Restructuring costs are disclosed in Note 20 – Restructuring Costs of the Notes to the Consolidated Financial Statements. Merger-related costs have been excluded from our calculations of Adjusted EBITDA and Core Adjusted EBITDA, which are non-GAAP financial measures, as we do not consider these costs to be reflective of our ongoing operating performance. See “Adjusted EBITDA and Core Adjusted EBITDA” in the “Performance Measures” section of this MD&A. Net cash payments for Merger-related costs, including payments related to our restructuring plan, are included in Net cash provided by operating activities on our Consolidated Statements of Cash Flows.

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Merger-related costs are presented below:
(in millions)Year Ended December 31,2022 Versus 20212021 Versus 2020
202220212020$ Change% Change$ Change% Change
Merger-related costs
Cost of services, exclusive of depreciation and amortization$2,670 $1,015 $646 $1,655 163 %$369 57 %
Cost of equipment sales, exclusive of depreciation and amortization1,524 1,018 506 50 %1,012 NM
Selling, general and administrative775 1,074 1,263 (299)(28)%(189)(15)%
Total Merger-related costs$4,969 $3,107 $1,915 $1,862 60 %$1,192 62 %
Net cash payments for Merger-related costs$3,364 $2,170 $1,493 $1,194 55 %$677 45 %
NM - Not Meaningful

We expect to incur substantially all of the remaining projected Merger-related costs of approximately $1.0 billion, excluding capital expenditures, by the end of 2023, with the cash expenditure for the Merger-related costs extending beyond 2023.

We are evaluating additional restructuring initiatives which are dependent on consultations and negotiation with certain counterparties and the expected impact on our business operations, which could affect the amount or timing of the restructuring costs and related payments. We expect our principal sources of funding to be sufficient to meet our liquidity requirements and anticipated payments associated with the restructuring initiatives.

Network Integration

As of December 31, 2022, we have decommissioned substantially all Sprint macro sites targeted for shut down. Our integration and decommissioning initiatives also included the acceleration or termination of certain of our operating and financing leases for cell sites, switch sites and network equipment. To achieve Merger synergies in network costs, we continue to perform rationalization activities to identify duplicative networks, backhaul services and other agreements, in addition to decommissioning certain small cell sites and distributed antenna systems.

To allow for the realization of these synergies associated with network integration, we retired certain legacy networks, including the legacy Sprint CDMA network in the second quarter and the legacy Sprint LTE network in the third quarter of 2022. Customers impacted by the decommissioning of these networks have been excluded from our customer base and postpaid account base. See the “Performance Measures” section of this MD&A for more details.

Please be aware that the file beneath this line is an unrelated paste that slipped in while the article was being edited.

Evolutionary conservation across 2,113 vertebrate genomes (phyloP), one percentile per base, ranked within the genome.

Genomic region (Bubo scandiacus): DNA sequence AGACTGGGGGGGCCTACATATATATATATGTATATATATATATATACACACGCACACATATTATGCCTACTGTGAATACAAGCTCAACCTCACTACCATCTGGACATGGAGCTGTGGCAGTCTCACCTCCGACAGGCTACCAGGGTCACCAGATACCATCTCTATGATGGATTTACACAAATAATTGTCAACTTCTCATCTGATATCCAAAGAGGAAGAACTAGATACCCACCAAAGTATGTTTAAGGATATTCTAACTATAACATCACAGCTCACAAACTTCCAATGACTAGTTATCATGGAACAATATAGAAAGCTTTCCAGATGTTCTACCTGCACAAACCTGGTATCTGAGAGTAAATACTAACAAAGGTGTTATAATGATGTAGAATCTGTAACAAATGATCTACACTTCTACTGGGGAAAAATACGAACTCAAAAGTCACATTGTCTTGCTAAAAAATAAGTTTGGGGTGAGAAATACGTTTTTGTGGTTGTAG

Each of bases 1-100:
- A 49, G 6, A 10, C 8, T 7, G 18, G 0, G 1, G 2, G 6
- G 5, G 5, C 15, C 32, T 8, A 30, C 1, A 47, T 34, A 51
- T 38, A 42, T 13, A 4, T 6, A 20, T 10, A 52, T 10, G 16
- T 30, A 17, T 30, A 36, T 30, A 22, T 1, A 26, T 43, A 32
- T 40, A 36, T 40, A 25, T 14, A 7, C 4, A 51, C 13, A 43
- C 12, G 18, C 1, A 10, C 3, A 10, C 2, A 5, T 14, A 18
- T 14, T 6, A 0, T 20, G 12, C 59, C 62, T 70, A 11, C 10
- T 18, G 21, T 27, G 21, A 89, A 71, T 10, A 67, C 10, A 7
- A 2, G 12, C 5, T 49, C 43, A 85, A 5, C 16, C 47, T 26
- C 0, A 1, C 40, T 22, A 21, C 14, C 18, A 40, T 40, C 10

Restructuring

Upon the close of the Merger, we began implementing restructuring initiatives to realize cost efficiencies from the Merger. The major activities associated with the restructuring initiatives to date include:

Contract termination costs associated with rationalization of retail stores, distribution channels, duplicative network and backhaul services and other agreements;
Severance costs associated with the reduction of redundant processes and functions; and
The decommissioning of certain small cell sites and distributed antenna systems to achieve Merger synergies in network costs.

For more information regarding our restructuring activities, see Note 20 – Restructuring Costs of the Notes to the Consolidated Financial Statements.

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Anticipated Merger Synergies

As a result of our ongoing restructuring and integration activities, we expect to realize Merger synergies by eliminating redundancies within our combined network (see “Network Integration” above) as well as other business processes and operations (see “Restructuring” above). For full-year 2023, we expect Merger synergies from Selling, general and administrative expense reductions of $2.5 billion to $2.7 billion, Cost of service expense reductions of $3.1 billion to $3.2 billion and avoided network expenses of $1.6 billion.

Wireline

Previously, the operation of the legacy Sprint CDMA and LTE wireless networks was supported by the legacy Sprint Wireline network. During the second quarter of 2022, we retired the legacy Sprint CDMA network and began the orderly shut-down of the LTE network, which was completed during the third quarter. As a result of these actions during the second quarter of 2022, we determined that the retirement of the legacy Sprint CDMA and LTE wireless networks triggered the need to assess the Wireline long-lived assets for impairment, as these assets no longer support our wireless network and the associated customers and cash flows in a significant manner. The results of this assessment indicated that certain Wireline long-lived assets were impaired, and as a result, we recorded non-cash impairment expense of $477 million related to Wireline Property and equipment, Operating lease right-of-use assets and Other intangible assets for the year ended December 31, 2022, all of which relates to the impairment recognized during the three months ended June 30, 2022. We continue to provide Wireline services to existing Wireline customers as of December 31, 2022.